Journalists have been boasting grapeseed oil as the new super food. They say it is heart-healthy, it holds on well to heat, and even that it might prevent cancer! But when it comes to the grapeseed oil Vs olive oil question... Well, we really think there is no question there! Let's look at the facts against the hype and prove it once and for all: Olives are way, way better!
What Is Grapeseed Oil
Up until a few years ago, people didn't even know you could make oil from grapeseed. In what scenario do you even collect enough grapeseeds, to begin with? Winemaking, this is where. The grape seeds are a byproduct of the winemaking process. When you let the grapes ferment with the seeds, the taste of the final product is altered. Some harmful chemicals might even trickle into the wine. This is why, for centuries upon centuries, winemakers have treated grape seeds as an annoying by-product with no real use. In comes modern technology and now we can make use of the seeds!
How Grape Seed Oil Is ExtractedThere are many variations on the basic oil extraction technique. The majority of them, however, involve one of these three options:
- Crushing and heating to extract the oil
- Using chemical solvents to separate the grapeseed oil from the water-containing parts of the seed.
- Cold pressing or crushing through an expeller
The easiest but most controversial technique involves using solvents. Solvents are chemicals that can extract the oil with no extra force. Unlike cold presses, they don't require a lot of energy, they are cheap and effective. Unfortunately, all of these perks come with a downside. While most of the solvent is removed from the end product, trace amounts will always remain. One of the main concerns here is called hexane and it's a known carcinogen. Whether hexane traces in grapeseed oil can harm you over time is still up for debate. What we know for sure, though, is that hexane is one of the worst chemicals you can put in the environment. While some eco-friendly alternatives are currently being studied and even implemented, the vast majority of oil-extracting companies still favour hexane solvents. They are cheap and effective, what could go wrong?
Why You Don't Want Hexane In Your Food
Hexane is a solvent used to extract the vegetable oil from many plant seed, not just grapeseed. It is most frequently associated with canola and soybean oil, as well as some sunflower oil brands. Before the oil gets bottled and sold, most of the solvent is, of course, removed. Unfortunately, research has found that all hexane can't be removed from a plant oil. Up to 0.02% of the solvent remains in the oil even after extraction. But that seems like very little, right? It's actually not. While current toxicology research focuses on industrial exposure (i.e. if you work in a factory that extracts oil) or airborne exposure from accidents and spills, we are not clear on how much hexane we can safely handle on a daily basis. Foods are not normally tested for hexane residue and there is no FDA limit on it. Of course, part of the reason why food is not tested for hexane is the fact that you're not likely to receive a toxic dose of it from diet. But here is what bothers more and more health-conscious consumers: Chronic low-grade exposure to harmful chemicals can have devastating effects. How do we know how much is too much with hexane? Hexane has already been identified by FDA as potential neurotoxin and carcinogen. Granted, that applies to factory workers, but do we really want to learn about the dangers the hard way? Chemically, hexane is similar to hydrocarbon solvents such as benzene. Unlike hexane, benzene has tons of research that prove that it is harmful. Most notably, it has been associated with brain-related birth defects like a lower IQ, learning and memory deficits, and ADHD. Since hexane has been shown to also harm your nervous system many people worry that it might have the same effects.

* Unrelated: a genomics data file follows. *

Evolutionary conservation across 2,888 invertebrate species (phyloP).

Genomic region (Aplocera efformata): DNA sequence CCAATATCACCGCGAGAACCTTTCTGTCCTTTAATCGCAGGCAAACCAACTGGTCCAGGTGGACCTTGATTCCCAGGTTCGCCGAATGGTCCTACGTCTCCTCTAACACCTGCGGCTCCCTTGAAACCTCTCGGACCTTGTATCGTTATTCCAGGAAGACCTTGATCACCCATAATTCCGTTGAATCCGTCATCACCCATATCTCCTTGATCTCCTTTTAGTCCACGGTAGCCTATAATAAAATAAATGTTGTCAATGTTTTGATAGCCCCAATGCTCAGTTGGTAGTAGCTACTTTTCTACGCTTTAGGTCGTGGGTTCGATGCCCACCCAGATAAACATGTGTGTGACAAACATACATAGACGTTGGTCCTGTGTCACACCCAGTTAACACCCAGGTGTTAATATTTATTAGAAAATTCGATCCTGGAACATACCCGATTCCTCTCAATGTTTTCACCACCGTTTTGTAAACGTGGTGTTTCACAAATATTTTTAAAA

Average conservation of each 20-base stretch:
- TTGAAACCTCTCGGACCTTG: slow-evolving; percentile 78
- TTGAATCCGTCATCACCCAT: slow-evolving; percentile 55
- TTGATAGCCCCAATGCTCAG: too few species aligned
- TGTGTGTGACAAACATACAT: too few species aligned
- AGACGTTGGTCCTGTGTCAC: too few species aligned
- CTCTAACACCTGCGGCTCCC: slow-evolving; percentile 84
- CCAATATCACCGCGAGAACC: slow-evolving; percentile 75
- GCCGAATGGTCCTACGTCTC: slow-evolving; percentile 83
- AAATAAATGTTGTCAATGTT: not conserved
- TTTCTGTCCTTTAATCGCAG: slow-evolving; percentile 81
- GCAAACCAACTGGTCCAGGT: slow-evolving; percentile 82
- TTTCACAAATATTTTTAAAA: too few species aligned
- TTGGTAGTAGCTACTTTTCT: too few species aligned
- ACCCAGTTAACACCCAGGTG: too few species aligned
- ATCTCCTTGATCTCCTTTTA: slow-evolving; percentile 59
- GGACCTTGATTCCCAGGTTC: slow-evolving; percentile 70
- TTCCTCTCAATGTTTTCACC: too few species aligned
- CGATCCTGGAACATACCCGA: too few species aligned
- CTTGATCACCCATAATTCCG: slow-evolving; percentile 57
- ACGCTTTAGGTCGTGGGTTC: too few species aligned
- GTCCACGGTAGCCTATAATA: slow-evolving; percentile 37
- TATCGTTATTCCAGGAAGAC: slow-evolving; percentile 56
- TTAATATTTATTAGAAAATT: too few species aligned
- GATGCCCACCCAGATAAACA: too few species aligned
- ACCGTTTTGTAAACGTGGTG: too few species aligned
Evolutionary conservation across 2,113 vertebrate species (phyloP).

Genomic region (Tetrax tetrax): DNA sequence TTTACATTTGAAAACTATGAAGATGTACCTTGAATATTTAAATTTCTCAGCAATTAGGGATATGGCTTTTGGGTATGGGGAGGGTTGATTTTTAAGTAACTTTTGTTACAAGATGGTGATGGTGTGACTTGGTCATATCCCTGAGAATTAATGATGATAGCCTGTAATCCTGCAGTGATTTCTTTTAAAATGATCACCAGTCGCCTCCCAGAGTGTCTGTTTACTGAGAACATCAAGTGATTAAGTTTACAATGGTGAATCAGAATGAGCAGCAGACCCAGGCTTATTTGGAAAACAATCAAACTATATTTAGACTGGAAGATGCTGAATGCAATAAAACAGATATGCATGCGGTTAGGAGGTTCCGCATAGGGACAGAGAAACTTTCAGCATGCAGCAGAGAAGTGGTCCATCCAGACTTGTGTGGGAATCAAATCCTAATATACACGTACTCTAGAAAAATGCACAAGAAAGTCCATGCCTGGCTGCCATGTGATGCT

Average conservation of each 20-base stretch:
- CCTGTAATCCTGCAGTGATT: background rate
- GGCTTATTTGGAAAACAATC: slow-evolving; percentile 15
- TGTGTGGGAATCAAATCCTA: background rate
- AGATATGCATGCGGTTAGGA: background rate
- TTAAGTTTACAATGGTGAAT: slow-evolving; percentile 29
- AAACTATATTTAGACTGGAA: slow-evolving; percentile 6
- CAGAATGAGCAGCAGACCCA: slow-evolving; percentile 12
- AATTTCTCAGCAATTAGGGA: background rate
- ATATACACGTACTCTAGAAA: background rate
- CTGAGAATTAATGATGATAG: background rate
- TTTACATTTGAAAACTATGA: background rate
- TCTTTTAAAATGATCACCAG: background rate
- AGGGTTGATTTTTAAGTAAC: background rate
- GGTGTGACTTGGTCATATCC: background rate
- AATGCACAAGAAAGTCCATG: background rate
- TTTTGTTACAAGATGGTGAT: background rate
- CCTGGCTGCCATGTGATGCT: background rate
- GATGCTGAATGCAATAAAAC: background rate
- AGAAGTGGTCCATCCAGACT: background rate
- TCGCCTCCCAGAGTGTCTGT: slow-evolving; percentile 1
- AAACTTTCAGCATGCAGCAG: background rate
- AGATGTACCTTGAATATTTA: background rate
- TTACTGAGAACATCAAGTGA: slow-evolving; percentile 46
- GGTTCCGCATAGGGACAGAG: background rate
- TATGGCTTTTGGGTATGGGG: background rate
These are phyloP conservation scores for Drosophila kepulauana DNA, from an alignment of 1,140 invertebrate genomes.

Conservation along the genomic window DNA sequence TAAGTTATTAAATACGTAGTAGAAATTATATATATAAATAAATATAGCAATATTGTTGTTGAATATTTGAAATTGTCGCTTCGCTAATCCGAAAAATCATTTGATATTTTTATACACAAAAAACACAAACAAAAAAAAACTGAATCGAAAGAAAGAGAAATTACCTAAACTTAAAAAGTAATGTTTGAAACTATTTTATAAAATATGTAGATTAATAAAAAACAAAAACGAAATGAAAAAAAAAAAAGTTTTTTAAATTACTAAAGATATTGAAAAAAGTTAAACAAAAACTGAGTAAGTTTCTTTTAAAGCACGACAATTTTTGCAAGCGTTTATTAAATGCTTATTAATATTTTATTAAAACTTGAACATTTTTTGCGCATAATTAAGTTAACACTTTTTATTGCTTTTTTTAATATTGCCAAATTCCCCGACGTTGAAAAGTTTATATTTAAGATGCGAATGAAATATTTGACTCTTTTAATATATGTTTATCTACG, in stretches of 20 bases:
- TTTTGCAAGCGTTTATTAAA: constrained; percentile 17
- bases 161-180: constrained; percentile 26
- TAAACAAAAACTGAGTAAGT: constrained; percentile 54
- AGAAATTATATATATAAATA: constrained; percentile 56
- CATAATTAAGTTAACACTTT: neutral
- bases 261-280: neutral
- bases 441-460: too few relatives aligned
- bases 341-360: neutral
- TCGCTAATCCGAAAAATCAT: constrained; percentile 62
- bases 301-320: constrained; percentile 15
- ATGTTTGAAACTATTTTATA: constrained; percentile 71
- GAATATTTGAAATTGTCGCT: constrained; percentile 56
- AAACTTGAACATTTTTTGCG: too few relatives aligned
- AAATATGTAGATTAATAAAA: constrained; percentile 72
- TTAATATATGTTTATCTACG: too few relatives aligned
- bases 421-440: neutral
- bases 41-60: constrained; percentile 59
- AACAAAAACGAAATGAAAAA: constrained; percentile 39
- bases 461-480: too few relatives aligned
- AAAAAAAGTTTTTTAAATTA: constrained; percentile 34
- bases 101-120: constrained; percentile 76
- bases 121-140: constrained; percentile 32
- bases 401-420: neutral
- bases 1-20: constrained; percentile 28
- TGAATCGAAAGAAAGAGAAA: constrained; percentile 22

Grapeseed Oil Vs Olive Oil Nutrition
Because we are comparing grapeseed oil Vs olive oil, it's only fair that we look into the nutrition information. Hexane-related worries aside, what can grapeseed oil offer us that olive oil can't. Here is a breakdown: According to the USDA National Nutrient Database, this is the composition of 1 tablespoon of grapeseed oil: Water 0.00 Energy 120 Protein 0.00 Total lipid (fat) 13.60 Carbohydrate 0.00 Fibre, total dietary 0.0 Sugars, total 0.00 A tablespoon of olive oil contains the same macronutrients. No surprises here - both are plant oils, what do you expect them to contain? Things get interesting when we start looking into what kind of fat these two oils contain. The fatty acid composition of grapeseed oil is: